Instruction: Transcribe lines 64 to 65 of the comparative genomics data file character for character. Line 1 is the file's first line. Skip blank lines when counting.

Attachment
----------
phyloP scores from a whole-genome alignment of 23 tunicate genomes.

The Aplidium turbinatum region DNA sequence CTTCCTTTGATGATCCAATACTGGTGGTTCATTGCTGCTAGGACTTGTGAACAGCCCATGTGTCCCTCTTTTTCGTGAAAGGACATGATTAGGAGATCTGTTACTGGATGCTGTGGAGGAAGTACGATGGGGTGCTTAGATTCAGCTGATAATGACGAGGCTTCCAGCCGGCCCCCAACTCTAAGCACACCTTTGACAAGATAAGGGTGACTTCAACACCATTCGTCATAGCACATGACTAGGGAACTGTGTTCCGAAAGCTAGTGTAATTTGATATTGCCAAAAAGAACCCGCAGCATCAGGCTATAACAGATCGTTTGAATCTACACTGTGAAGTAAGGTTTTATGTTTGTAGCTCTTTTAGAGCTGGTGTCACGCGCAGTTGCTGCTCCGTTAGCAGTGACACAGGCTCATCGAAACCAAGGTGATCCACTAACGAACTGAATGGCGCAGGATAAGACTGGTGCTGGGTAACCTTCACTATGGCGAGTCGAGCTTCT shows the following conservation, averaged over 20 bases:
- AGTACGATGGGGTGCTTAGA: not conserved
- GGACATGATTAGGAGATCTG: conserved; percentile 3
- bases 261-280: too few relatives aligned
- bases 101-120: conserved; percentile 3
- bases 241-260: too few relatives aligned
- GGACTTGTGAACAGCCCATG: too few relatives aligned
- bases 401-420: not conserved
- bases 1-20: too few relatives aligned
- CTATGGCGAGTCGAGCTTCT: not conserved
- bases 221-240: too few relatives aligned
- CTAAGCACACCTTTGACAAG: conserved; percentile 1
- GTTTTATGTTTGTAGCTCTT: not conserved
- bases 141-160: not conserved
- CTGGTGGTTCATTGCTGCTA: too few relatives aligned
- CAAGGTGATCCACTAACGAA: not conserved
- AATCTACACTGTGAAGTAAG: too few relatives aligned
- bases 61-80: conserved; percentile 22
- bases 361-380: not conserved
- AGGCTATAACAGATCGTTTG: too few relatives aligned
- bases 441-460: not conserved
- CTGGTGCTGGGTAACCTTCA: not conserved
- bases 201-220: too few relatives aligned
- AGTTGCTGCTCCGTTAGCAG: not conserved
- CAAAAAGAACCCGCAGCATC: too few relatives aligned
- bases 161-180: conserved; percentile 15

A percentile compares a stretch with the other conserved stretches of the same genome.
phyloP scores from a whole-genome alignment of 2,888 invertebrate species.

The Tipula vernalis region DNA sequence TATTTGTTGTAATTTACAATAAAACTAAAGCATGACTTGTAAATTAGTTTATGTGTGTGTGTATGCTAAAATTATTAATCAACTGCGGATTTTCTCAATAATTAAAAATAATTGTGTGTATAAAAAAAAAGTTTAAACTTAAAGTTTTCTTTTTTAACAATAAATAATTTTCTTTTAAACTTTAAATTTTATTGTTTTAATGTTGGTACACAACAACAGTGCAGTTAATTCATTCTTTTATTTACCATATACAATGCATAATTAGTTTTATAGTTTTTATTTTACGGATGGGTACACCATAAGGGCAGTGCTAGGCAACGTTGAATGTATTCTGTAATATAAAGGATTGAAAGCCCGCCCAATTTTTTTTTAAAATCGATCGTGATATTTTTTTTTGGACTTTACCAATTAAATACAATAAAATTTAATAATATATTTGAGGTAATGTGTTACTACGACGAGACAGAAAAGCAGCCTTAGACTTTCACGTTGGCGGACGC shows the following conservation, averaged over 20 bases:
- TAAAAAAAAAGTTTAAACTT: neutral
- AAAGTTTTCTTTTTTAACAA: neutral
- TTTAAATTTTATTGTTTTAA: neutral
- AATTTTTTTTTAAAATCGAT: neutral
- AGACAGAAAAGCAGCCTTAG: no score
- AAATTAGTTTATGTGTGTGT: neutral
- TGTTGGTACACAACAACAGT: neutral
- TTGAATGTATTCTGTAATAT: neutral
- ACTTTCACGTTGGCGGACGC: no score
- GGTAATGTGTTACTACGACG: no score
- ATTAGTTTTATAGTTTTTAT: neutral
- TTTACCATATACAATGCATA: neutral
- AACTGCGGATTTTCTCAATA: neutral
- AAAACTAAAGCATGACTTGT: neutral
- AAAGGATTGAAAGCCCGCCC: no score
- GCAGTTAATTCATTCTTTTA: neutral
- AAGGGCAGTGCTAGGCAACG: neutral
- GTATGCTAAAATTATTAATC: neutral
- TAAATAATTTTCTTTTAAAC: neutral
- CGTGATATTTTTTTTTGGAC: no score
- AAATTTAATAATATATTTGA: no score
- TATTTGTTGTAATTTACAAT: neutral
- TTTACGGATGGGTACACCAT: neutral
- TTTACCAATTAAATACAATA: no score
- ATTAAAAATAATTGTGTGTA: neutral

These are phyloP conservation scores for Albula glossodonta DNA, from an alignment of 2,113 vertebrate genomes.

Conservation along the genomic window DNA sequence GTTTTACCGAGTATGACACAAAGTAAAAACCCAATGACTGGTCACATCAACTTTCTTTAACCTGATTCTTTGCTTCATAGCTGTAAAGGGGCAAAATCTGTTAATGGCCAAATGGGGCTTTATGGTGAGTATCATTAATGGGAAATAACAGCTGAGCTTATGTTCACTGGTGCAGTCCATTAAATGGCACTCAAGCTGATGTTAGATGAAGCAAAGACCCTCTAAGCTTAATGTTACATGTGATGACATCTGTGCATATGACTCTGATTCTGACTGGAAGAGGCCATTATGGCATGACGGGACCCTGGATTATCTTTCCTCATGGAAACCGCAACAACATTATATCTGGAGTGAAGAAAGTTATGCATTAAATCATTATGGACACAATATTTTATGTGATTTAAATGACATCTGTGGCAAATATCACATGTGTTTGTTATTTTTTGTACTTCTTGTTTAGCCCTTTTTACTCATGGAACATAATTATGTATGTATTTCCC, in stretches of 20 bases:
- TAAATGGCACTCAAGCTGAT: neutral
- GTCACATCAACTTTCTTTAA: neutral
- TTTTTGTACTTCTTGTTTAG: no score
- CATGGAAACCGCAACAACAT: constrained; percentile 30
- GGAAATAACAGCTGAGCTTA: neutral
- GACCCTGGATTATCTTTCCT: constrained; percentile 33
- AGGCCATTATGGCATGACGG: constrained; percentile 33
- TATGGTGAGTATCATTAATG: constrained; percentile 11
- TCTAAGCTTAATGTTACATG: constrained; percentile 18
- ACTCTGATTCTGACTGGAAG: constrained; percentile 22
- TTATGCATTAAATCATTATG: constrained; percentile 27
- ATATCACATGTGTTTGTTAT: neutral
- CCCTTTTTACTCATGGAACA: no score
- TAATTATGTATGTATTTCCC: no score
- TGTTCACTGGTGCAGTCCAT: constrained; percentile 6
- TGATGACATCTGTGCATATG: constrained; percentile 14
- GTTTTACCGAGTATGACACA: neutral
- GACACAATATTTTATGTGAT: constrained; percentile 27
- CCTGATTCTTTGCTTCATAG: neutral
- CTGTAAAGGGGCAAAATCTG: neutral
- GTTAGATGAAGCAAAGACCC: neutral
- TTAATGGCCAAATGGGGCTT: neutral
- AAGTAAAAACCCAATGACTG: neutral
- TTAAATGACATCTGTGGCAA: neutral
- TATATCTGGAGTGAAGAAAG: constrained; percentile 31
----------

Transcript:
- AGGCCATTATGGCATGACGG: constrained; percentile 33
- TATGGTGAGTATCATTAATG: constrained; percentile 11